This week, it’s time for part two of the seed and plant buyers guide.What got me going on this little journey this year was reading a catalog that was offering eight red sails lettuce plants. This Connecticut mail order retailer, which shall remain nameless but which has the initials WFF, is offering these eight plants for a mere $10.45, plus shipping of $9.95, for a total of $20.45 for eight small lettuce plants.
Now I can understand buying other vegetable plants by mail because there are hundreds of varieties that you simply can’t get at local garden centers. These include, but aren’t limited to, tomatoes, peppers and eggplants. But lettuce? Common, easy to grow, on-every-seed-rack red sails lettuce?
To further illustrate how absurd this is, consider this: even if you buy the seed by mail you can get 250 seeds from one of the best suppliers (Territorial Seed) for $3.95. Add the four bucks for shipping and that comes to a mere $7.95.
This seed can be directly sown into pots, cells or outdoors with no special tools or gizmos. But let’s say you’re not a great gardener and only 200 of those seeds germinate and turn into lettuce plants.
Okay, now let’s say that you’re even worse than that and only 100 become your own home-grown organic lettuce plants. That’s eight cents per plant.
The ones that you could have bought from the mail-order nursery: $2.55 per plant.
My point is that you should be growing most of your vegetables from seed. It’s simple, so much less expensive, and easy if you just follow the directions.
Yes, there are plants that you’ll want to buy at the garden centers simply because you screwed up and forgot to grow a variety or two or three or because you had a crop failure. It happens. And there is no denying that some varieties and grafted types of veggies will probably be available only by mail. But $2.55 for a lettuce plant?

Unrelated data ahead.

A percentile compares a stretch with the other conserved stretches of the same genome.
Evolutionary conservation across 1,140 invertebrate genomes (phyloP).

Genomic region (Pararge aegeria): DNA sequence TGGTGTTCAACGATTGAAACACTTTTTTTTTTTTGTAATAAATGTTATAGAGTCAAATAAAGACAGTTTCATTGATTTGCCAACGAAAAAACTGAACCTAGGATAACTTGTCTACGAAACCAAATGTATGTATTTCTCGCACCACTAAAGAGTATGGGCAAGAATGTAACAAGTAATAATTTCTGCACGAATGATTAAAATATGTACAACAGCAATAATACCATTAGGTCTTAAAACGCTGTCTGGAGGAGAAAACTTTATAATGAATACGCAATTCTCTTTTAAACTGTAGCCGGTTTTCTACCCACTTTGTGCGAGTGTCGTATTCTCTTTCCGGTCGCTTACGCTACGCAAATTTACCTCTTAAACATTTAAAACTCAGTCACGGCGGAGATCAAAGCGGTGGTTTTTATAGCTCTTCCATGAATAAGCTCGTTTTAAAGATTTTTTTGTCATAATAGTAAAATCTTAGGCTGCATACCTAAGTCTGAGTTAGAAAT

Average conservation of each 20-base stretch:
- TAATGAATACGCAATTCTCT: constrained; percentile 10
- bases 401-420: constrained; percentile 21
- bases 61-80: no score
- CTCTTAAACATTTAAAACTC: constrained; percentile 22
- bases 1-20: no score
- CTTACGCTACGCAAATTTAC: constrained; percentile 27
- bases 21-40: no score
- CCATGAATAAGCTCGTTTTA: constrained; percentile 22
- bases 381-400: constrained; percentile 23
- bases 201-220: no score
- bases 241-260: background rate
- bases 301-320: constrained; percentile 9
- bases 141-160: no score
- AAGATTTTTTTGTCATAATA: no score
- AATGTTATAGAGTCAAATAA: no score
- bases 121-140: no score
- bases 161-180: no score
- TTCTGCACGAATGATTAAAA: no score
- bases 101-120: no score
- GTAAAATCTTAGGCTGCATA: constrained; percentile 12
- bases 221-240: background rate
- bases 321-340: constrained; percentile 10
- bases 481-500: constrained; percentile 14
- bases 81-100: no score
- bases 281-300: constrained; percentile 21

So, before you grab that catalog or head over to your local garden center, there are few more terms I’d like to go over as they are often misused or misunderstood. Next week, you’ll get the lowdown on having plants shipped right to your door and some advice right from a grower.
Seeds marketed as organic were grown on certified-organic farms and have not been treated with pesticides or coated with chemicals to prevent rotting or premature sprouting. They’ve also never been genetically modified with things, such as bacteria or other plant DNA (read about GM seeds in last week’s column).
For some, buying organic seeds is worth it because it protects the environment and people on seed farms from harmful pesticides. You’re also supporting organic agriculture and breeders who are working to develop new varieties that do well in organic growing conditions.
You can find organic seeds in catalogs (not Gurney’s though), from a number of mail-order suppliers and on seed racks at local garden centers. If you can’t find organic seeds in the variety you’d like to grow, however, go ahead and buy conventional seeds.
The amount of synthetic chemicals riding along with a seed is very tiny, with one exception—seeds coated with fungicide to keep them from rotting before they sprout. Seed catalogs and seed packets must note if seeds are treated, so you can usually avoid them. Also, the FDA requires seeds treated with poisonous chemicals to be dyed—those I’ve seen are usually shocking pink—to prevent confusion.
Just exactly how long a standard variety has to have been around to be called an heirloom depends on who you talk to. The end of World War II is a generally accepted cutoff point, though there are no hard-and-fast rules here. That marked the advent of chemical-dependent agriculture and the selection of varieties that grew well in those conditions.
Heirlooms can be great choices because they were developed to grow well in organic conditions. They have also pleased generations of small growers and gardeners well enough to have survived, so they are usually easy to grow and tasty.